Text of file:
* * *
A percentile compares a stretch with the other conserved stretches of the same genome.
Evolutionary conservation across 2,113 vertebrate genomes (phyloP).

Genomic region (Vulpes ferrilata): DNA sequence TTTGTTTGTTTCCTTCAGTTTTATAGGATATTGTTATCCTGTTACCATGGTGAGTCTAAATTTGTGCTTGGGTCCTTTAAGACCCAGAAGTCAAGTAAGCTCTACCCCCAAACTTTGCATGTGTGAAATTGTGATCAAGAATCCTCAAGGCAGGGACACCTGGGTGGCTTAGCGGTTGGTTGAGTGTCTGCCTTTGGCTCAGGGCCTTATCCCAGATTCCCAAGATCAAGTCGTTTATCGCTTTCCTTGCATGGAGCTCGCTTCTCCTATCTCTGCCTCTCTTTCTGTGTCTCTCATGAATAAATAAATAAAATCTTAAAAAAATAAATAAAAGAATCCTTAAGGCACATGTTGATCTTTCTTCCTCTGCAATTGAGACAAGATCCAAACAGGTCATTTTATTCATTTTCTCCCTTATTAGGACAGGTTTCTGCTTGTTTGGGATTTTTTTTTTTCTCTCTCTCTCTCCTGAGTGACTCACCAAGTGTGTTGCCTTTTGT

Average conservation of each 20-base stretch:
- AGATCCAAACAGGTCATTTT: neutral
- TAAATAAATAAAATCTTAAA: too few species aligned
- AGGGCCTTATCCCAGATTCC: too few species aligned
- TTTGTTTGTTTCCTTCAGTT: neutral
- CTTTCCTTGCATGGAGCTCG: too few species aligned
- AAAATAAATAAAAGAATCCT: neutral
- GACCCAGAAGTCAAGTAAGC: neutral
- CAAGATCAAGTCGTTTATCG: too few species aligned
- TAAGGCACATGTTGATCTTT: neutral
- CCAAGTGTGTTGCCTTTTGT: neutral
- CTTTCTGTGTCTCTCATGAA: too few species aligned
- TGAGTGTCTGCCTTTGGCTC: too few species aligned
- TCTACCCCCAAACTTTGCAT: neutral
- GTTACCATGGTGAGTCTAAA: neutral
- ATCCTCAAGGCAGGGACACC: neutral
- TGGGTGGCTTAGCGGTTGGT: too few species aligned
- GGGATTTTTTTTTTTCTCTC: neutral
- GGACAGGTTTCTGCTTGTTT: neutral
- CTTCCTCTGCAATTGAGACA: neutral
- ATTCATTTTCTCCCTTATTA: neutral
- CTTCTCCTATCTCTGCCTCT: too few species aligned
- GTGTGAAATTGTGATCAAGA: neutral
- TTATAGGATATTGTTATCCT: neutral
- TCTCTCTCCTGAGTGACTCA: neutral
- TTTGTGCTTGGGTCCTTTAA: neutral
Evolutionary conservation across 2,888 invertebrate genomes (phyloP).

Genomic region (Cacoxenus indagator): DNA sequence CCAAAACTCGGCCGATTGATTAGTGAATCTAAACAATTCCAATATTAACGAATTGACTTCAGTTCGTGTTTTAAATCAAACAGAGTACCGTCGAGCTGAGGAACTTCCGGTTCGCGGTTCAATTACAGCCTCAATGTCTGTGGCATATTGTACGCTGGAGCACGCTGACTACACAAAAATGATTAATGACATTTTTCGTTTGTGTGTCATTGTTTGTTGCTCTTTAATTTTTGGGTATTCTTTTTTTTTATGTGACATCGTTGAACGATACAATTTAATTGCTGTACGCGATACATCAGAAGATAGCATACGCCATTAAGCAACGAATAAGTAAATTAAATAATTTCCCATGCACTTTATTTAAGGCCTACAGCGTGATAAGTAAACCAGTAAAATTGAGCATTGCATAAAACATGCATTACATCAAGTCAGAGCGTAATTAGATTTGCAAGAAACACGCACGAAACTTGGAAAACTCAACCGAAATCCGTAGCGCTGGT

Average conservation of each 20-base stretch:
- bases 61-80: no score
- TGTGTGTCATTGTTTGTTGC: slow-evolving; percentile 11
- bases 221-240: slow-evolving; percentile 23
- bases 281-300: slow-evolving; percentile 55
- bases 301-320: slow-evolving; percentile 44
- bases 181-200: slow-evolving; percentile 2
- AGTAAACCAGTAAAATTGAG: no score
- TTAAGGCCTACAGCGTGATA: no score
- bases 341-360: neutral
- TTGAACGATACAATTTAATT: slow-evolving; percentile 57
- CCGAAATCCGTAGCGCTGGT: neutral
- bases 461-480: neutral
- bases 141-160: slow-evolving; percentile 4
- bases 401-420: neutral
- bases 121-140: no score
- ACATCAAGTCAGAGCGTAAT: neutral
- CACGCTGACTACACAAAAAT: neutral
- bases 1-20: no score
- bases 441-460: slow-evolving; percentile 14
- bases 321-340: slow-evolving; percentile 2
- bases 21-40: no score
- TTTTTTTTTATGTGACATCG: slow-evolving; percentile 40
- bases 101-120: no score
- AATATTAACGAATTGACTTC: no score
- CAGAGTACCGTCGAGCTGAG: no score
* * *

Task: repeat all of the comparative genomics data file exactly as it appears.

A percentile compares a stretch with the other conserved stretches of the same genome.
Evolutionary conservation across 2,113 vertebrate genomes (phyloP).

Genomic region (Vulpes ferrilata): DNA sequence TTTGTTTGTTTCCTTCAGTTTTATAGGATATTGTTATCCTGTTACCATGGTGAGTCTAAATTTGTGCTTGGGTCCTTTAAGACCCAGAAGTCAAGTAAGCTCTACCCCCAAACTTTGCATGTGTGAAATTGTGATCAAGAATCCTCAAGGCAGGGACACCTGGGTGGCTTAGCGGTTGGTTGAGTGTCTGCCTTTGGCTCAGGGCCTTATCCCAGATTCCCAAGATCAAGTCGTTTATCGCTTTCCTTGCATGGAGCTCGCTTCTCCTATCTCTGCCTCTCTTTCTGTGTCTCTCATGAATAAATAAATAAAATCTTAAAAAAATAAATAAAAGAATCCTTAAGGCACATGTTGATCTTTCTTCCTCTGCAATTGAGACAAGATCCAAACAGGTCATTTTATTCATTTTCTCCCTTATTAGGACAGGTTTCTGCTTGTTTGGGATTTTTTTTTTTCTCTCTCTCTCTCCTGAGTGACTCACCAAGTGTGTTGCCTTTTGT

Average conservation of each 20-base stretch:
- AGATCCAAACAGGTCATTTT: neutral
- TAAATAAATAAAATCTTAAA: too few species aligned
- AGGGCCTTATCCCAGATTCC: too few species aligned
- TTTGTTTGTTTCCTTCAGTT: neutral
- CTTTCCTTGCATGGAGCTCG: too few species aligned
- AAAATAAATAAAAGAATCCT: neutral
- GACCCAGAAGTCAAGTAAGC: neutral
- CAAGATCAAGTCGTTTATCG: too few species aligned
- TAAGGCACATGTTGATCTTT: neutral
- CCAAGTGTGTTGCCTTTTGT: neutral
- CTTTCTGTGTCTCTCATGAA: too few species aligned
- TGAGTGTCTGCCTTTGGCTC: too few species aligned
- TCTACCCCCAAACTTTGCAT: neutral
- GTTACCATGGTGAGTCTAAA: neutral
- ATCCTCAAGGCAGGGACACC: neutral
- TGGGTGGCTTAGCGGTTGGT: too few species aligned
- GGGATTTTTTTTTTTCTCTC: neutral
- GGACAGGTTTCTGCTTGTTT: neutral
- CTTCCTCTGCAATTGAGACA: neutral
- ATTCATTTTCTCCCTTATTA: neutral
- CTTCTCCTATCTCTGCCTCT: too few species aligned
- GTGTGAAATTGTGATCAAGA: neutral
- TTATAGGATATTGTTATCCT: neutral
- TCTCTCTCCTGAGTGACTCA: neutral
- TTTGTGCTTGGGTCCTTTAA: neutral
Evolutionary conservation across 2,888 invertebrate genomes (phyloP).

Genomic region (Cacoxenus indagator): DNA sequence CCAAAACTCGGCCGATTGATTAGTGAATCTAAACAATTCCAATATTAACGAATTGACTTCAGTTCGTGTTTTAAATCAAACAGAGTACCGTCGAGCTGAGGAACTTCCGGTTCGCGGTTCAATTACAGCCTCAATGTCTGTGGCATATTGTACGCTGGAGCACGCTGACTACACAAAAATGATTAATGACATTTTTCGTTTGTGTGTCATTGTTTGTTGCTCTTTAATTTTTGGGTATTCTTTTTTTTTATGTGACATCGTTGAACGATACAATTTAATTGCTGTACGCGATACATCAGAAGATAGCATACGCCATTAAGCAACGAATAAGTAAATTAAATAATTTCCCATGCACTTTATTTAAGGCCTACAGCGTGATAAGTAAACCAGTAAAATTGAGCATTGCATAAAACATGCATTACATCAAGTCAGAGCGTAATTAGATTTGCAAGAAACACGCACGAAACTTGGAAAACTCAACCGAAATCCGTAGCGCTGGT

Average conservation of each 20-base stretch:
- bases 61-80: no score
- TGTGTGTCATTGTTTGTTGC: slow-evolving; percentile 11
- bases 221-240: slow-evolving; percentile 23
- bases 281-300: slow-evolving; percentile 55
- bases 301-320: slow-evolving; percentile 44
- bases 181-200: slow-evolving; percentile 2
- AGTAAACCAGTAAAATTGAG: no score
- TTAAGGCCTACAGCGTGATA: no score
- bases 341-360: neutral
- TTGAACGATACAATTTAATT: slow-evolving; percentile 57
- CCGAAATCCGTAGCGCTGGT: neutral
- bases 461-480: neutral
- bases 141-160: slow-evolving; percentile 4
- bases 401-420: neutral
- bases 121-140: no score
- ACATCAAGTCAGAGCGTAAT: neutral
- CACGCTGACTACACAAAAAT: neutral
- bases 1-20: no score
- bases 441-460: slow-evolving; percentile 14
- bases 321-340: slow-evolving; percentile 2
- bases 21-40: no score
- TTTTTTTTTATGTGACATCG: slow-evolving; percentile 40
- bases 101-120: no score
- AATATTAACGAATTGACTTC: no score
- CAGAGTACCGTCGAGCTGAG: no score